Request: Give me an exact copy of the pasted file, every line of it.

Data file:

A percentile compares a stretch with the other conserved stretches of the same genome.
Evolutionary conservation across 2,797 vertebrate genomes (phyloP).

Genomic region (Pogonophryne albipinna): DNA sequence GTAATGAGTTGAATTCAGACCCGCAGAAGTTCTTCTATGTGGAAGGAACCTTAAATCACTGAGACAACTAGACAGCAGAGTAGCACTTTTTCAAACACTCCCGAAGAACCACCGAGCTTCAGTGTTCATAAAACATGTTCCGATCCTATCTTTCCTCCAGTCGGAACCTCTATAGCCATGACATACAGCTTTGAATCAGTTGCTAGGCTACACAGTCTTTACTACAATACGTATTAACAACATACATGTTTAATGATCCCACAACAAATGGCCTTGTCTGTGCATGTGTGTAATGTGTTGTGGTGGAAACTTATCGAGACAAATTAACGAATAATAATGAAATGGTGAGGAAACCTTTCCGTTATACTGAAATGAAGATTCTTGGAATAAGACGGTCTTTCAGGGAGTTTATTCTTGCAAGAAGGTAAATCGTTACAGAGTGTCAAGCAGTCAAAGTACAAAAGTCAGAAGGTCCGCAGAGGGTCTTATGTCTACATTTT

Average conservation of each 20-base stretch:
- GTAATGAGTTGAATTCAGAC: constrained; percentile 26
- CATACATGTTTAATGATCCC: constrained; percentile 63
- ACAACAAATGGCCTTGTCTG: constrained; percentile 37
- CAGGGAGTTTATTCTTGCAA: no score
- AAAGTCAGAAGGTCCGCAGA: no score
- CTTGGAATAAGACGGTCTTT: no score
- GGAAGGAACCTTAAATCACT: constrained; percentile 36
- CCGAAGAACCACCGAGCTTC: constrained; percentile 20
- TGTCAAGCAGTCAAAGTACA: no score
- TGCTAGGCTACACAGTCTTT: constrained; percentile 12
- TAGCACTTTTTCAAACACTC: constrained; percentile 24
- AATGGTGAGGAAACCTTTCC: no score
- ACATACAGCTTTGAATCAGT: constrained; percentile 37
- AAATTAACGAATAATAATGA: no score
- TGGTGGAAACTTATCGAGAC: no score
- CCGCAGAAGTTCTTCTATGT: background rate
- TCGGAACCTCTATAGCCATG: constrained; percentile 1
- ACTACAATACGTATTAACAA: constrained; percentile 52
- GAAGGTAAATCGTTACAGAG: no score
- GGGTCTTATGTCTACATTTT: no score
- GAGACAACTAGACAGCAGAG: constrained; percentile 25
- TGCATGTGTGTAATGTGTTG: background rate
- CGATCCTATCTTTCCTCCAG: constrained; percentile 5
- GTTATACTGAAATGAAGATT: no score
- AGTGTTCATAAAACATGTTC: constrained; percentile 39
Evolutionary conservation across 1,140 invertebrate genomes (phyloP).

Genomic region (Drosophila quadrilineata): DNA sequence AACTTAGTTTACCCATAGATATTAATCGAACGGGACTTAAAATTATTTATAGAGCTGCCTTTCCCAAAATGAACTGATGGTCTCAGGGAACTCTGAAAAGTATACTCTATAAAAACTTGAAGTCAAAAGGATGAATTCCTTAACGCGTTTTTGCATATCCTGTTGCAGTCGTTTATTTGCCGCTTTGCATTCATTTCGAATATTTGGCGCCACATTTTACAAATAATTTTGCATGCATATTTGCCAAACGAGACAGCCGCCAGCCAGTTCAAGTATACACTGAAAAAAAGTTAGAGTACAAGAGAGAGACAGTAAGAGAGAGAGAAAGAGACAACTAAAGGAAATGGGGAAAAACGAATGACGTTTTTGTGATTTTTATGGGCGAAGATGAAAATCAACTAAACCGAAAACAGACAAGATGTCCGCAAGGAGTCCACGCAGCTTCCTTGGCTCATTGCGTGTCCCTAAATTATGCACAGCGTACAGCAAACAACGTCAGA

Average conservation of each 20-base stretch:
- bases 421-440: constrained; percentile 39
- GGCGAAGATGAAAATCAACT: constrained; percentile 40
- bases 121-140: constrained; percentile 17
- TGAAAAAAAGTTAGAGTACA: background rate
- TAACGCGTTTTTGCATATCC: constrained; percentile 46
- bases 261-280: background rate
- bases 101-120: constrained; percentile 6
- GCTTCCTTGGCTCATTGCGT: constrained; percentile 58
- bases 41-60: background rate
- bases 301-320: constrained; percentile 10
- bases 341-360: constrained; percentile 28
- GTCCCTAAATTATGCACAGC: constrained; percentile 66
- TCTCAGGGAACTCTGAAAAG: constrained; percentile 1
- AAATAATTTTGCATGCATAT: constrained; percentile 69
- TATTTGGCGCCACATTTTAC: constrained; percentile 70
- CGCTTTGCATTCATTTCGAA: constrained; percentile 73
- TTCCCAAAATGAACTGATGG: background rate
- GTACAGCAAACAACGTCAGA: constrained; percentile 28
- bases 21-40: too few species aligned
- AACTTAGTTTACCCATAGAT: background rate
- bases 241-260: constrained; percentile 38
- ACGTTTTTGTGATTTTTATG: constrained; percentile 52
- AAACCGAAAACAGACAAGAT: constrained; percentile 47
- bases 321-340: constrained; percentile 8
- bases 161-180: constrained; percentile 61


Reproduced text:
A percentile compares a stretch with the other conserved stretches of the same genome.
Evolutionary conservation across 2,797 vertebrate genomes (phyloP).

Genomic region (Pogonophryne albipinna): DNA sequence GTAATGAGTTGAATTCAGACCCGCAGAAGTTCTTCTATGTGGAAGGAACCTTAAATCACTGAGACAACTAGACAGCAGAGTAGCACTTTTTCAAACACTCCCGAAGAACCACCGAGCTTCAGTGTTCATAAAACATGTTCCGATCCTATCTTTCCTCCAGTCGGAACCTCTATAGCCATGACATACAGCTTTGAATCAGTTGCTAGGCTACACAGTCTTTACTACAATACGTATTAACAACATACATGTTTAATGATCCCACAACAAATGGCCTTGTCTGTGCATGTGTGTAATGTGTTGTGGTGGAAACTTATCGAGACAAATTAACGAATAATAATGAAATGGTGAGGAAACCTTTCCGTTATACTGAAATGAAGATTCTTGGAATAAGACGGTCTTTCAGGGAGTTTATTCTTGCAAGAAGGTAAATCGTTACAGAGTGTCAAGCAGTCAAAGTACAAAAGTCAGAAGGTCCGCAGAGGGTCTTATGTCTACATTTT

Average conservation of each 20-base stretch:
- GTAATGAGTTGAATTCAGAC: constrained; percentile 26
- CATACATGTTTAATGATCCC: constrained; percentile 63
- ACAACAAATGGCCTTGTCTG: constrained; percentile 37
- CAGGGAGTTTATTCTTGCAA: no score
- AAAGTCAGAAGGTCCGCAGA: no score
- CTTGGAATAAGACGGTCTTT: no score
- GGAAGGAACCTTAAATCACT: constrained; percentile 36
- CCGAAGAACCACCGAGCTTC: constrained; percentile 20
- TGTCAAGCAGTCAAAGTACA: no score
- TGCTAGGCTACACAGTCTTT: constrained; percentile 12
- TAGCACTTTTTCAAACACTC: constrained; percentile 24
- AATGGTGAGGAAACCTTTCC: no score
- ACATACAGCTTTGAATCAGT: constrained; percentile 37
- AAATTAACGAATAATAATGA: no score
- TGGTGGAAACTTATCGAGAC: no score
- CCGCAGAAGTTCTTCTATGT: background rate
- TCGGAACCTCTATAGCCATG: constrained; percentile 1
- ACTACAATACGTATTAACAA: constrained; percentile 52
- GAAGGTAAATCGTTACAGAG: no score
- GGGTCTTATGTCTACATTTT: no score
- GAGACAACTAGACAGCAGAG: constrained; percentile 25
- TGCATGTGTGTAATGTGTTG: background rate
- CGATCCTATCTTTCCTCCAG: constrained; percentile 5
- GTTATACTGAAATGAAGATT: no score
- AGTGTTCATAAAACATGTTC: constrained; percentile 39
Evolutionary conservation across 1,140 invertebrate genomes (phyloP).

Genomic region (Drosophila quadrilineata): DNA sequence AACTTAGTTTACCCATAGATATTAATCGAACGGGACTTAAAATTATTTATAGAGCTGCCTTTCCCAAAATGAACTGATGGTCTCAGGGAACTCTGAAAAGTATACTCTATAAAAACTTGAAGTCAAAAGGATGAATTCCTTAACGCGTTTTTGCATATCCTGTTGCAGTCGTTTATTTGCCGCTTTGCATTCATTTCGAATATTTGGCGCCACATTTTACAAATAATTTTGCATGCATATTTGCCAAACGAGACAGCCGCCAGCCAGTTCAAGTATACACTGAAAAAAAGTTAGAGTACAAGAGAGAGACAGTAAGAGAGAGAGAAAGAGACAACTAAAGGAAATGGGGAAAAACGAATGACGTTTTTGTGATTTTTATGGGCGAAGATGAAAATCAACTAAACCGAAAACAGACAAGATGTCCGCAAGGAGTCCACGCAGCTTCCTTGGCTCATTGCGTGTCCCTAAATTATGCACAGCGTACAGCAAACAACGTCAGA

Average conservation of each 20-base stretch:
- bases 421-440: constrained; percentile 39
- GGCGAAGATGAAAATCAACT: constrained; percentile 40
- bases 121-140: constrained; percentile 17
- TGAAAAAAAGTTAGAGTACA: background rate
- TAACGCGTTTTTGCATATCC: constrained; percentile 46
- bases 261-280: background rate
- bases 101-120: constrained; percentile 6
- GCTTCCTTGGCTCATTGCGT: constrained; percentile 58
- bases 41-60: background rate
- bases 301-320: constrained; percentile 10
- bases 341-360: constrained; percentile 28
- GTCCCTAAATTATGCACAGC: constrained; percentile 66
- TCTCAGGGAACTCTGAAAAG: constrained; percentile 1
- AAATAATTTTGCATGCATAT: constrained; percentile 69
- TATTTGGCGCCACATTTTAC: constrained; percentile 70
- CGCTTTGCATTCATTTCGAA: constrained; percentile 73
- TTCCCAAAATGAACTGATGG: background rate
- GTACAGCAAACAACGTCAGA: constrained; percentile 28
- bases 21-40: too few species aligned
- AACTTAGTTTACCCATAGAT: background rate
- bases 241-260: constrained; percentile 38
- ACGTTTTTGTGATTTTTATG: constrained; percentile 52
- AAACCGAAAACAGACAAGAT: constrained; percentile 47
- bases 321-340: constrained; percentile 8
- bases 161-180: constrained; percentile 61